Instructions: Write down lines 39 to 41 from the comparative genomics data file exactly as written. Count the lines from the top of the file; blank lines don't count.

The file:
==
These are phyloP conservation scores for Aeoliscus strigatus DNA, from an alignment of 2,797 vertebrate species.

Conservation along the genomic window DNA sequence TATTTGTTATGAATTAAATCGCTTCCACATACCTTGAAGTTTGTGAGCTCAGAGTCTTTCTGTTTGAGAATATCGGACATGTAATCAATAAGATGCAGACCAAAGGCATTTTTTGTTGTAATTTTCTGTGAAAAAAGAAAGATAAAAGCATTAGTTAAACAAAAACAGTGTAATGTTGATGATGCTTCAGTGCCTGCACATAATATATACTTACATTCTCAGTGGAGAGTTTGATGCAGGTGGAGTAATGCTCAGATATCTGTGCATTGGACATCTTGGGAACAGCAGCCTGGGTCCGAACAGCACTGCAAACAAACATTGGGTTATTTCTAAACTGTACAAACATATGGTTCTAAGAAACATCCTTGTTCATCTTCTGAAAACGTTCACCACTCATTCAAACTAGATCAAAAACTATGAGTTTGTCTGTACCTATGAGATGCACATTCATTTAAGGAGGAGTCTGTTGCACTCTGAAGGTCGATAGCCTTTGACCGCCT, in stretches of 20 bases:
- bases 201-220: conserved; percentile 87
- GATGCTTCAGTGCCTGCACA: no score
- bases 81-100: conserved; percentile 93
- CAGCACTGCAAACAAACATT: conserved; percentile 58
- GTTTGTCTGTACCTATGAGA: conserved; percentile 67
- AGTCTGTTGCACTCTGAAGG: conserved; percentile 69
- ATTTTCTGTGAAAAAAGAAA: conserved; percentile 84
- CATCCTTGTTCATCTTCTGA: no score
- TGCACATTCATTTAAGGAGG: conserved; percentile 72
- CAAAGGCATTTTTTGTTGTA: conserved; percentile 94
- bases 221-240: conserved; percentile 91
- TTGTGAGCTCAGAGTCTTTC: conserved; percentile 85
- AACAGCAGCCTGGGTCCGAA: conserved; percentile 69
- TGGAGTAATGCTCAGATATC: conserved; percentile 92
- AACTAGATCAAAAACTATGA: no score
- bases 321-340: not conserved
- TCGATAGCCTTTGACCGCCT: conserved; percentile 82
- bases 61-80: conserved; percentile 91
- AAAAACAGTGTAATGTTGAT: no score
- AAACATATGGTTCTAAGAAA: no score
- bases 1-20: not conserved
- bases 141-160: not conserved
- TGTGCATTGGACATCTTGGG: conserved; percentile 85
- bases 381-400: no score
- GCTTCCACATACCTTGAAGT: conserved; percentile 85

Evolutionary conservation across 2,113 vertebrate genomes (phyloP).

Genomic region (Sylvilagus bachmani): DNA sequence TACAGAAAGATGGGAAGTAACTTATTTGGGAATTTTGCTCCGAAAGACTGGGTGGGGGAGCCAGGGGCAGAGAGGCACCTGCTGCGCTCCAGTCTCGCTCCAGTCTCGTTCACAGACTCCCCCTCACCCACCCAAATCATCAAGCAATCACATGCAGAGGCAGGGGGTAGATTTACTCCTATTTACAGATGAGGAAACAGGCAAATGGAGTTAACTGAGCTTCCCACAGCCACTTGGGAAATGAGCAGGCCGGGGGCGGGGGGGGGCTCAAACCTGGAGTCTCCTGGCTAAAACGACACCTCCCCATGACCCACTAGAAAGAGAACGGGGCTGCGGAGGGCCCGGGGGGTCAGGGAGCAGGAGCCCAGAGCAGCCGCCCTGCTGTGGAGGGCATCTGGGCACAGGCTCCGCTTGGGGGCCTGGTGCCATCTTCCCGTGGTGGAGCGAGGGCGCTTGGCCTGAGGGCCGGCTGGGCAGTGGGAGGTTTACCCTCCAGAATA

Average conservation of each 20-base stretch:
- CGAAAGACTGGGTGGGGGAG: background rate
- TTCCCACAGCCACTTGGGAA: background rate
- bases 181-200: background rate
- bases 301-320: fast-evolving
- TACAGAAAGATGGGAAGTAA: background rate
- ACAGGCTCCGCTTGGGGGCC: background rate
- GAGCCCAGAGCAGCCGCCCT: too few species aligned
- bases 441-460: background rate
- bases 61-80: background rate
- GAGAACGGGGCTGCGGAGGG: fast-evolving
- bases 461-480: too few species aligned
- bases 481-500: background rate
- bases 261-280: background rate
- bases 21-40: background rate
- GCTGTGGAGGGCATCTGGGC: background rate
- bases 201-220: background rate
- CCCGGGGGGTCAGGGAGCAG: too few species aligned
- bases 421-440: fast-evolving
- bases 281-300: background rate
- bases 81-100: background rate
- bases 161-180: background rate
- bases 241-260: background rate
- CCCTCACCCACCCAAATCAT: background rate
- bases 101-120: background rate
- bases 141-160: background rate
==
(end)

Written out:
- bases 61-80: background rate
- GAGAACGGGGCTGCGGAGGG: fast-evolving
- bases 461-480: too few species aligned